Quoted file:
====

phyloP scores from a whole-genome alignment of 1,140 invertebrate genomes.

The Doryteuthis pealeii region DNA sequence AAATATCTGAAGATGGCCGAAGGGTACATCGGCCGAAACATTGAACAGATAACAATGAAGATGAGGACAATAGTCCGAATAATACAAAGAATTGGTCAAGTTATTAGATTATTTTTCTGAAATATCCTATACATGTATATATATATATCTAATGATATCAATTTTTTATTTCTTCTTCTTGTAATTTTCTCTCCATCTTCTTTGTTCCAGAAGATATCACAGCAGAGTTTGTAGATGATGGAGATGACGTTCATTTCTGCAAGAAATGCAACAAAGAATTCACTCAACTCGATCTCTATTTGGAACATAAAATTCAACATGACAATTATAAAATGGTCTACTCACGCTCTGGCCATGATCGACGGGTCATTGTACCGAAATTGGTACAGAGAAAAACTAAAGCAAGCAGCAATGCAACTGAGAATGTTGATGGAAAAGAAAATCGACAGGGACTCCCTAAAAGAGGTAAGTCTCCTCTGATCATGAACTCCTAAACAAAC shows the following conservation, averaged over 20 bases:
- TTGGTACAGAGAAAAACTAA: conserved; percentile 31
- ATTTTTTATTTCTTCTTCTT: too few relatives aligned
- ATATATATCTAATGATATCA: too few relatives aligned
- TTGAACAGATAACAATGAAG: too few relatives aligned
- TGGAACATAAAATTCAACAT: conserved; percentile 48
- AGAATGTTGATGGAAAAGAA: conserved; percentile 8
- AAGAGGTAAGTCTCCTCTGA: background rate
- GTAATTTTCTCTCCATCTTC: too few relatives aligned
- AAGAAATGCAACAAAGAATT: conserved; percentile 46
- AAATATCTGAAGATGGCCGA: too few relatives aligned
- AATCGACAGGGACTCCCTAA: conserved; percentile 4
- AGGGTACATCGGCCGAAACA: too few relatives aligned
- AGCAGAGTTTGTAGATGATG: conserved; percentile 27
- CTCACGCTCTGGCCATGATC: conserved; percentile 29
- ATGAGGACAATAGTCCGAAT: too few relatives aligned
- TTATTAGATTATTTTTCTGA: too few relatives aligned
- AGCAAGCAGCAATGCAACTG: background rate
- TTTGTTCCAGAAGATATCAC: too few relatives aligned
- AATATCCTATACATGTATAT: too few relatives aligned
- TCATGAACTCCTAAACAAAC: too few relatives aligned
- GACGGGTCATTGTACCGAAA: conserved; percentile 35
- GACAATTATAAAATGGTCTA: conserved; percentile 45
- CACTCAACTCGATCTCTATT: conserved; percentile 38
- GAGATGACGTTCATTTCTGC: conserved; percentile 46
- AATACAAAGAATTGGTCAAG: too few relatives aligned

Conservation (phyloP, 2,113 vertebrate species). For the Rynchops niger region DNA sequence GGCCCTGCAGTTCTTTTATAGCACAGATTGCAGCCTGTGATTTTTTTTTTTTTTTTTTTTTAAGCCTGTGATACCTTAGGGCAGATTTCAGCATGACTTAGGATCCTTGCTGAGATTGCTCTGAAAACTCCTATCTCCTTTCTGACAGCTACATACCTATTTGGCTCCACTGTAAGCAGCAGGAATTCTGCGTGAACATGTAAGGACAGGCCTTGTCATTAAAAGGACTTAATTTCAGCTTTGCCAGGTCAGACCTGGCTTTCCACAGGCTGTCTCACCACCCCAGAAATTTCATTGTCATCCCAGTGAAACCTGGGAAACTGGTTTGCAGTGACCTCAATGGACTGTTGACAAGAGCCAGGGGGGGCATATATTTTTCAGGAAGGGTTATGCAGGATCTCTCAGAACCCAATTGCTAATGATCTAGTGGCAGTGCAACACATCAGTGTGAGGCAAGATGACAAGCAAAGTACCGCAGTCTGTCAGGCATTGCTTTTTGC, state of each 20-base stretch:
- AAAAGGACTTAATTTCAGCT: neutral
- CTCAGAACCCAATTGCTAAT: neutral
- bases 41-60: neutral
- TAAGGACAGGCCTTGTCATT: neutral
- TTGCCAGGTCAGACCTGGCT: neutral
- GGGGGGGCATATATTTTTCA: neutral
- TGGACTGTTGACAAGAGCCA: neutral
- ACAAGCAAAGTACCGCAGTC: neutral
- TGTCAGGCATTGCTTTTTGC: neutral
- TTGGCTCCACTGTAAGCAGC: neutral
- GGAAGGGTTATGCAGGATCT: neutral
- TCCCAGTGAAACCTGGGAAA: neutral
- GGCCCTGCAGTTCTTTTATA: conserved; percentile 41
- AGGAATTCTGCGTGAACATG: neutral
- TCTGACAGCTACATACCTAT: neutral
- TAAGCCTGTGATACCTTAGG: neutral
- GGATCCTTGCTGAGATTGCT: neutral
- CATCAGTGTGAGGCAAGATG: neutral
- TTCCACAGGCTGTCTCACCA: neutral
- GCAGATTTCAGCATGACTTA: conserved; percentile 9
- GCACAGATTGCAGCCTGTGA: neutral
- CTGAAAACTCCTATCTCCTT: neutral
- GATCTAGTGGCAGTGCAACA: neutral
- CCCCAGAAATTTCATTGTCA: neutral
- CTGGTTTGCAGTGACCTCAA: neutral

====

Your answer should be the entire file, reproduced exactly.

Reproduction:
phyloP scores from a whole-genome alignment of 1,140 invertebrate genomes.

The Doryteuthis pealeii region DNA sequence AAATATCTGAAGATGGCCGAAGGGTACATCGGCCGAAACATTGAACAGATAACAATGAAGATGAGGACAATAGTCCGAATAATACAAAGAATTGGTCAAGTTATTAGATTATTTTTCTGAAATATCCTATACATGTATATATATATATCTAATGATATCAATTTTTTATTTCTTCTTCTTGTAATTTTCTCTCCATCTTCTTTGTTCCAGAAGATATCACAGCAGAGTTTGTAGATGATGGAGATGACGTTCATTTCTGCAAGAAATGCAACAAAGAATTCACTCAACTCGATCTCTATTTGGAACATAAAATTCAACATGACAATTATAAAATGGTCTACTCACGCTCTGGCCATGATCGACGGGTCATTGTACCGAAATTGGTACAGAGAAAAACTAAAGCAAGCAGCAATGCAACTGAGAATGTTGATGGAAAAGAAAATCGACAGGGACTCCCTAAAAGAGGTAAGTCTCCTCTGATCATGAACTCCTAAACAAAC shows the following conservation, averaged over 20 bases:
- TTGGTACAGAGAAAAACTAA: conserved; percentile 31
- ATTTTTTATTTCTTCTTCTT: too few relatives aligned
- ATATATATCTAATGATATCA: too few relatives aligned
- TTGAACAGATAACAATGAAG: too few relatives aligned
- TGGAACATAAAATTCAACAT: conserved; percentile 48
- AGAATGTTGATGGAAAAGAA: conserved; percentile 8
- AAGAGGTAAGTCTCCTCTGA: background rate
- GTAATTTTCTCTCCATCTTC: too few relatives aligned
- AAGAAATGCAACAAAGAATT: conserved; percentile 46
- AAATATCTGAAGATGGCCGA: too few relatives aligned
- AATCGACAGGGACTCCCTAA: conserved; percentile 4
- AGGGTACATCGGCCGAAACA: too few relatives aligned
- AGCAGAGTTTGTAGATGATG: conserved; percentile 27
- CTCACGCTCTGGCCATGATC: conserved; percentile 29
- ATGAGGACAATAGTCCGAAT: too few relatives aligned
- TTATTAGATTATTTTTCTGA: too few relatives aligned
- AGCAAGCAGCAATGCAACTG: background rate
- TTTGTTCCAGAAGATATCAC: too few relatives aligned
- AATATCCTATACATGTATAT: too few relatives aligned
- TCATGAACTCCTAAACAAAC: too few relatives aligned
- GACGGGTCATTGTACCGAAA: conserved; percentile 35
- GACAATTATAAAATGGTCTA: conserved; percentile 45
- CACTCAACTCGATCTCTATT: conserved; percentile 38
- GAGATGACGTTCATTTCTGC: conserved; percentile 46
- AATACAAAGAATTGGTCAAG: too few relatives aligned

Conservation (phyloP, 2,113 vertebrate species). For the Rynchops niger region DNA sequence GGCCCTGCAGTTCTTTTATAGCACAGATTGCAGCCTGTGATTTTTTTTTTTTTTTTTTTTTAAGCCTGTGATACCTTAGGGCAGATTTCAGCATGACTTAGGATCCTTGCTGAGATTGCTCTGAAAACTCCTATCTCCTTTCTGACAGCTACATACCTATTTGGCTCCACTGTAAGCAGCAGGAATTCTGCGTGAACATGTAAGGACAGGCCTTGTCATTAAAAGGACTTAATTTCAGCTTTGCCAGGTCAGACCTGGCTTTCCACAGGCTGTCTCACCACCCCAGAAATTTCATTGTCATCCCAGTGAAACCTGGGAAACTGGTTTGCAGTGACCTCAATGGACTGTTGACAAGAGCCAGGGGGGGCATATATTTTTCAGGAAGGGTTATGCAGGATCTCTCAGAACCCAATTGCTAATGATCTAGTGGCAGTGCAACACATCAGTGTGAGGCAAGATGACAAGCAAAGTACCGCAGTCTGTCAGGCATTGCTTTTTGC, state of each 20-base stretch:
- AAAAGGACTTAATTTCAGCT: neutral
- CTCAGAACCCAATTGCTAAT: neutral
- bases 41-60: neutral
- TAAGGACAGGCCTTGTCATT: neutral
- TTGCCAGGTCAGACCTGGCT: neutral
- GGGGGGGCATATATTTTTCA: neutral
- TGGACTGTTGACAAGAGCCA: neutral
- ACAAGCAAAGTACCGCAGTC: neutral
- TGTCAGGCATTGCTTTTTGC: neutral
- TTGGCTCCACTGTAAGCAGC: neutral
- GGAAGGGTTATGCAGGATCT: neutral
- TCCCAGTGAAACCTGGGAAA: neutral
- GGCCCTGCAGTTCTTTTATA: conserved; percentile 41
- AGGAATTCTGCGTGAACATG: neutral
- TCTGACAGCTACATACCTAT: neutral
- TAAGCCTGTGATACCTTAGG: neutral
- GGATCCTTGCTGAGATTGCT: neutral
- CATCAGTGTGAGGCAAGATG: neutral
- TTCCACAGGCTGTCTCACCA: neutral
- GCAGATTTCAGCATGACTTA: conserved; percentile 9
- GCACAGATTGCAGCCTGTGA: neutral
- CTGAAAACTCCTATCTCCTT: neutral
- GATCTAGTGGCAGTGCAACA: neutral
- CCCCAGAAATTTCATTGTCA: neutral
- CTGGTTTGCAGTGACCTCAA: neutral